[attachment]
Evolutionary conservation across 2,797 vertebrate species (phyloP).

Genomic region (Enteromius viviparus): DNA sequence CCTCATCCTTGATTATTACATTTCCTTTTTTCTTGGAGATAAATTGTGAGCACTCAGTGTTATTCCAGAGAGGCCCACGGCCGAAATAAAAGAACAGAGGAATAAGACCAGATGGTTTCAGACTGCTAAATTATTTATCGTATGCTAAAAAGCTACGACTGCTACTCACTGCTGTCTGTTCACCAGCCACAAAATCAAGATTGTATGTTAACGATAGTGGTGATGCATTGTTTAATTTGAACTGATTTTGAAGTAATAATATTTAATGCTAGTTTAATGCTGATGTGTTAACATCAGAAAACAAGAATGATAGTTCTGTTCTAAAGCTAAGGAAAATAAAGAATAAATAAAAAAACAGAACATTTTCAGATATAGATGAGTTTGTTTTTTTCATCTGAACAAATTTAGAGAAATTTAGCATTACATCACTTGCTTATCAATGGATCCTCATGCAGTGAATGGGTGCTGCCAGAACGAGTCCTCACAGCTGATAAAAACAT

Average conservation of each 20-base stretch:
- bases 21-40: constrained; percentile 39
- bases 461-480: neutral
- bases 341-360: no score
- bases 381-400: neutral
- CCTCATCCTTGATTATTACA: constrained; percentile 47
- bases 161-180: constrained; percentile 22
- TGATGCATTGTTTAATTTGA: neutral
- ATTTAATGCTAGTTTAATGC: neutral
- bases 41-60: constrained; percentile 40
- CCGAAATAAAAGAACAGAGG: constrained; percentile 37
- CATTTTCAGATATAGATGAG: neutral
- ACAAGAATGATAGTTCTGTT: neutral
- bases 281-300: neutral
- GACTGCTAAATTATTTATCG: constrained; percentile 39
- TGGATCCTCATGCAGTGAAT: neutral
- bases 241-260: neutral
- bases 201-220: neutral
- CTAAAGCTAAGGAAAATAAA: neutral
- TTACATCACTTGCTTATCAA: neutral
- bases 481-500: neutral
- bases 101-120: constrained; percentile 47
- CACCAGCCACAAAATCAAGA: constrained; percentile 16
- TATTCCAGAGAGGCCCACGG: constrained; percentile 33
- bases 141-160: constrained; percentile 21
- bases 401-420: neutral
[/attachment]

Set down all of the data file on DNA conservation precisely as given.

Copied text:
Evolutionary conservation across 2,797 vertebrate species (phyloP).

Genomic region (Enteromius viviparus): DNA sequence CCTCATCCTTGATTATTACATTTCCTTTTTTCTTGGAGATAAATTGTGAGCACTCAGTGTTATTCCAGAGAGGCCCACGGCCGAAATAAAAGAACAGAGGAATAAGACCAGATGGTTTCAGACTGCTAAATTATTTATCGTATGCTAAAAAGCTACGACTGCTACTCACTGCTGTCTGTTCACCAGCCACAAAATCAAGATTGTATGTTAACGATAGTGGTGATGCATTGTTTAATTTGAACTGATTTTGAAGTAATAATATTTAATGCTAGTTTAATGCTGATGTGTTAACATCAGAAAACAAGAATGATAGTTCTGTTCTAAAGCTAAGGAAAATAAAGAATAAATAAAAAAACAGAACATTTTCAGATATAGATGAGTTTGTTTTTTTCATCTGAACAAATTTAGAGAAATTTAGCATTACATCACTTGCTTATCAATGGATCCTCATGCAGTGAATGGGTGCTGCCAGAACGAGTCCTCACAGCTGATAAAAACAT

Average conservation of each 20-base stretch:
- bases 21-40: constrained; percentile 39
- bases 461-480: neutral
- bases 341-360: no score
- bases 381-400: neutral
- CCTCATCCTTGATTATTACA: constrained; percentile 47
- bases 161-180: constrained; percentile 22
- TGATGCATTGTTTAATTTGA: neutral
- ATTTAATGCTAGTTTAATGC: neutral
- bases 41-60: constrained; percentile 40
- CCGAAATAAAAGAACAGAGG: constrained; percentile 37
- CATTTTCAGATATAGATGAG: neutral
- ACAAGAATGATAGTTCTGTT: neutral
- bases 281-300: neutral
- GACTGCTAAATTATTTATCG: constrained; percentile 39
- TGGATCCTCATGCAGTGAAT: neutral
- bases 241-260: neutral
- bases 201-220: neutral
- CTAAAGCTAAGGAAAATAAA: neutral
- TTACATCACTTGCTTATCAA: neutral
- bases 481-500: neutral
- bases 101-120: constrained; percentile 47
- CACCAGCCACAAAATCAAGA: constrained; percentile 16
- TATTCCAGAGAGGCCCACGG: constrained; percentile 33
- bases 141-160: constrained; percentile 21
- bases 401-420: neutral